British asset manager Schroders, one of Europe's largest money managers, now urges Denmark to alter tax rules for mutual funds.
More specifically, the asset manager advocates that new rules ought to be implemented for how foreign funds are taxed in Denmark, Danish news service Finans reports.
"We want a level playing field. We are part of the EU, where rules are harmonized, but in this exact field, the rules have not been harmonized. Why not follow the example of e.g. Sweden, where there is no difference between taxation of domestic and foreign funds?" says Ketil Petersen, managing director of Schroder's Nordic unit, to Finans.
When Danish private investors buy foreign investment certificates, any potential profit is taxed according to the mark-to-market principle. This means that private investors must pay tax on a potential tax every year, even if the investor has not redeemed their profits. Conversely, investors do not pay tax on increases in value in Danish funds until profits are redeemed.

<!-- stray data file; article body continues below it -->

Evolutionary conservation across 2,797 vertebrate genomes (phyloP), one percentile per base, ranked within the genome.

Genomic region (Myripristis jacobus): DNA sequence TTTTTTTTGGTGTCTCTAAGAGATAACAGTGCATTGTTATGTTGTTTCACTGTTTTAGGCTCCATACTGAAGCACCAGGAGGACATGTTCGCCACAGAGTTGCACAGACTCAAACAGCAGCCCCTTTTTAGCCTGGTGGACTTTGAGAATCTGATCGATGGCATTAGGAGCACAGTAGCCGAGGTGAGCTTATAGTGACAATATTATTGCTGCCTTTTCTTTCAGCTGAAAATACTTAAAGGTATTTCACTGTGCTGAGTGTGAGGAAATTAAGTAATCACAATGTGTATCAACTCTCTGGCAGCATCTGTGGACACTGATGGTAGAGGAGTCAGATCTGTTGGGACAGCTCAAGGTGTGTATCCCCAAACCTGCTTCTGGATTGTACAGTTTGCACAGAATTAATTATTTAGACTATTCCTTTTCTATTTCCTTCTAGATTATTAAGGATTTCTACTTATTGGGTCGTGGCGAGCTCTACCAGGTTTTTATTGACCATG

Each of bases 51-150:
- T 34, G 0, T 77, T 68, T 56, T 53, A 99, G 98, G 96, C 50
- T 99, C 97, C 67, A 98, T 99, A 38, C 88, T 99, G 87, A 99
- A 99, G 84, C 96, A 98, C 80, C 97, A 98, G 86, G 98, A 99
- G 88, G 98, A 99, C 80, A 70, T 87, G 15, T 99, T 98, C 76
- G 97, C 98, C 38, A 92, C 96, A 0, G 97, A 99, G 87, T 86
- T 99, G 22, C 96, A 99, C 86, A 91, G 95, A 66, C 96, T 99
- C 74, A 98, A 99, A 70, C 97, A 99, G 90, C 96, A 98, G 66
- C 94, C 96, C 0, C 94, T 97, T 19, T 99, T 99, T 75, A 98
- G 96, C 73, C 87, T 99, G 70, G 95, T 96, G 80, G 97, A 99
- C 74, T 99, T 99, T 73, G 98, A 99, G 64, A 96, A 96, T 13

In practice, this means that investors with money in Danish funds gain extra on returns from the deferred tax. However, Finans writes that there is no research-related evidence that one form of taxation is better than the other. But according to Finans, the more complicated tax practice of the mark-to-market principle is the reason that foreign funds have not gained a proper footing in Denmark.
English Edit: Marie Honoré